In graduate school you will need to read critically most of the time so it's important that you understand how to approach a text with a critical eye. Critical reading involves evaluating and judging the accuracy of statements and the soundness of the reasoning that leads to conclusions.
Critical reading raises many questions such as:
What to consider when reading critically?
Authors rarely explicitly state all that they wish to communicate especially when they assume that their "audience" has certain background knowledge, attitudes, and values. Therefore, it is the reader's job to be aware of the implicit messages.
For practice in detecting underlying assumptions see:
What is an "argument"?
People present arguments to persuade others to accept claims.
2. Premise- reasons/evidence to support a claim. Arguments can have 1 or more premises.
3. Conclusion - the claim being defended by the reasons or evidence. (Do not confuse this with the other usage of ‘conclusion' to mean the last part of an essay or presentation).
Therefore, an argument occurs when...
a CLAIM is made and PREMISES are put forward to justify a CONCLUSION as true.
The arrangement for an argument is often (but not always):
Premise 1 + Premise 2 + Premise 3 etc. → THEREFORE + Conclusion
What the difference between an argument and an explanation?
Explanation = claims are offered to make another claim understandable, i.e., to say why or how it is true.
For a practice exercise see:
An indicator word indicates the presence of an argument and helps us determine what role the statement plays in the argument, i.e., either premise or conclusion. Some indicator words come before the premise; others come before the conclusion. Indictor words are NOT part of the content, but serve to signal which statements are premises and which are conclusions. They indicate the direction of the reasons in the argument. Learning these words and their meanings will help you spot an argument more quickly.
For practice with indicator words, see:
Arguments must be valid which means the conclusion follows logically from the reasons given. Depending on the writer's goal, differing degrees of validity are used to persuade the reader to support his/her argument. A critical reader needs to be aware to what extent the author is providing support for his/her argument.
Degrees of support/validity:
Nil. Even if all the given reasons are true, they would provide no justification whatsoever for the conclusion. (aka a faulty conclusion or non sequitur)
Weak. If the given reasons are true, they would provide a small amount of support for the conclusion, but certainly not enough to justify accepting the conclusion as true. In other words, the reasons are logical, but NOT compelling enough to make it ‘a good bet'.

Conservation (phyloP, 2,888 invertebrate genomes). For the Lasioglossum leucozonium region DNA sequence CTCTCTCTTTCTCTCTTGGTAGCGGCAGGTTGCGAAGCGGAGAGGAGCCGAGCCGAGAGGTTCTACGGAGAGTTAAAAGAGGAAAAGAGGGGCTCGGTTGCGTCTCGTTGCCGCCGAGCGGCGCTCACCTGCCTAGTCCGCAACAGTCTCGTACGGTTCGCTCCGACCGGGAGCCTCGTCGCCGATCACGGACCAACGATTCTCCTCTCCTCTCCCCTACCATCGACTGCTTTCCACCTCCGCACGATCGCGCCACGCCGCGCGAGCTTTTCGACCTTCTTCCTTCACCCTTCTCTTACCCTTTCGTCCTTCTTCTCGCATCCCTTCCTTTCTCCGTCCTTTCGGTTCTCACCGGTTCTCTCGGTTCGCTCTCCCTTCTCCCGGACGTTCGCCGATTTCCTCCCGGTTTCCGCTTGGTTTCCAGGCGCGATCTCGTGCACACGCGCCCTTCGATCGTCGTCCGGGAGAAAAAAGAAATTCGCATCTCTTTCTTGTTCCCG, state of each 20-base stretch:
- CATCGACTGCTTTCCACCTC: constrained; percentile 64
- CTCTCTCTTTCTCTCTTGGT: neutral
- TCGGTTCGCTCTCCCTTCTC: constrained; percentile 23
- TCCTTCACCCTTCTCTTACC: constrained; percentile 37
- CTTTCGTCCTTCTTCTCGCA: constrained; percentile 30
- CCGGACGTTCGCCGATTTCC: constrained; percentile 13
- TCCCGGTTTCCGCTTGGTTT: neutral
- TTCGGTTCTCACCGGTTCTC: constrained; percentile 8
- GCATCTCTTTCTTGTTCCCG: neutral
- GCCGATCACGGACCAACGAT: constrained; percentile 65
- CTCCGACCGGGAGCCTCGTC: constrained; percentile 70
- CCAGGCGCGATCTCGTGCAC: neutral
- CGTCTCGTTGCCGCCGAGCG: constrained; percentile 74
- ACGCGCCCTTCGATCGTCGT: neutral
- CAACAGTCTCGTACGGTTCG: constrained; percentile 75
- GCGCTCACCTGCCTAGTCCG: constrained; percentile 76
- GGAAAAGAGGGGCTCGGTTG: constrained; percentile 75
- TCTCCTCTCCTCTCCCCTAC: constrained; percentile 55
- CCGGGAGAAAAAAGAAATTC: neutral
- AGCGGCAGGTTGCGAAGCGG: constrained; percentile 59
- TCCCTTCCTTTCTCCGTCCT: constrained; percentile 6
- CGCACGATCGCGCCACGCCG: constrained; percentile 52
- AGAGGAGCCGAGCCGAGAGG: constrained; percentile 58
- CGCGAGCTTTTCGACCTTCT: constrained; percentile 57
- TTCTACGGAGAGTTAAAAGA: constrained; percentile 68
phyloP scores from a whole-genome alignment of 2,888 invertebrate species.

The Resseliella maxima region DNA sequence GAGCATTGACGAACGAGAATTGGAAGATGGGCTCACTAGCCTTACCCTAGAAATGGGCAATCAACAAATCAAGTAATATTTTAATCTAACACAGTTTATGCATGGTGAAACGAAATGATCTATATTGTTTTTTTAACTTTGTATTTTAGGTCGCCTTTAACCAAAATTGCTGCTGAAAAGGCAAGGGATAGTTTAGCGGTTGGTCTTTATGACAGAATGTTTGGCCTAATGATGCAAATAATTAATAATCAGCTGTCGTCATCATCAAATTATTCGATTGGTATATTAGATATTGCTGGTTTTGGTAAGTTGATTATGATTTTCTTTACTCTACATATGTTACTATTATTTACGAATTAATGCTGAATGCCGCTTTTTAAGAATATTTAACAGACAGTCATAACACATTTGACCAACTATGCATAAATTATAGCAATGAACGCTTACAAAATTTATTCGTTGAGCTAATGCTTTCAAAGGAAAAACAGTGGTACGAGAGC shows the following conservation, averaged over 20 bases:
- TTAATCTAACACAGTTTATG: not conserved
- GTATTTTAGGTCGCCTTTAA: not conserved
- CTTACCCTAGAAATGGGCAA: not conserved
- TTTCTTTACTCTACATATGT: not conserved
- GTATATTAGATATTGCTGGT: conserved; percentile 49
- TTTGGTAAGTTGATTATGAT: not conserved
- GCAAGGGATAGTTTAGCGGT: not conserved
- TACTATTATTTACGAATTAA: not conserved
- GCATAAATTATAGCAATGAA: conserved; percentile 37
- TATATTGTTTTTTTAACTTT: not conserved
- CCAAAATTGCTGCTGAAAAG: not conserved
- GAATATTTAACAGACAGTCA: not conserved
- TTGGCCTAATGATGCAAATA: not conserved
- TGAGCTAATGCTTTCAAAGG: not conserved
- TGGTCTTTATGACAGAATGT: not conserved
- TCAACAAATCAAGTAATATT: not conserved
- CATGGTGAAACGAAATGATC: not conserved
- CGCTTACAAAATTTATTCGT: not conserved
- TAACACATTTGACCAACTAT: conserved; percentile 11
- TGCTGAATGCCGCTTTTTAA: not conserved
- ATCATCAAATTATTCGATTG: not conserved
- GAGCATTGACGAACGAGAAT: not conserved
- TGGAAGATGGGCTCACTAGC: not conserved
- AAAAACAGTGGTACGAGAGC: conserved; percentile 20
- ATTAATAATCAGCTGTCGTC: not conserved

Moderate. Between strong and weak. If the reasons are true, they do not establish the truth of the conclusion, but they make the truth of the conclusion a ‘live possibility' worth further consideration and investigation.
Strong. If the reasons are true, then they make the truth of the conclusion extremely likely, but not totally guaranteed. In other words, you would stake something of great value on the truth of the conclusion.
Deductively valid. If the reasons are true, then there is no possible way in which the conclusion can be false.
Source: Allen, M. (1997). Smart thinking: skills for critical understanding and writing. Melbourne: Oxford University Press.
For practice in distinguishing degrees of support see:
One important aspect of critical reading is our ability to evaluate arguments, i.e., to judge and assess an argument's persuasiveness. If you are persuaded by an argument, you will accept it based on the strengths of the reasons provided.
Arguing a conclusion based on premises is a natural human activity.
In a good argument the ‘arguer' puts forward 3 assertions:
Someone who offers a ‘good' argument is giving you REASONS and EVIDENCE to accept their claim. Therefore, if you look only at the conclusion and accept or reject it without looking at the reasons (premises), you are ignoring the argument.
Adapted: Govier, T. (1992). A practical study of argument. 3rd ed. Belmont, CA: Wadsworth Publishing Co.
For an example of good and bad arguments, see.
i. Terms are clearly defined.
Writers and readers need to agree on what is meant by the key terms. Without agreement on terms, the argument's validity can by questioned.
ii. Information is used fairly.
The information used to support the argument is correct and current. It avoids distorting the facts or being one-sided, i.e., both sides of the argument are represented.
iii. The argument is logical.
Arguments can be biased but NOT fallacious. To determine if an argument is logical: 1) consider the "grounds" on which it was based, i.e., personal knowledge, reliable expert opinion, common knowledge, reliable testimony, common sense; and 2) look closely at the claims to make sure they are not fallacious.
Source: Behrens L. & Rosen L. (2005). Writing and Reading Across the Curriculum. NY: Pearson/Longman.
A logical fallacy is faulty logic used in writing or speaking. There are many types of fallacies. You need to be able to recognize them when you read and avoid using them in your writing.
Use the following checklist of guided questions to assist you in reading more critically: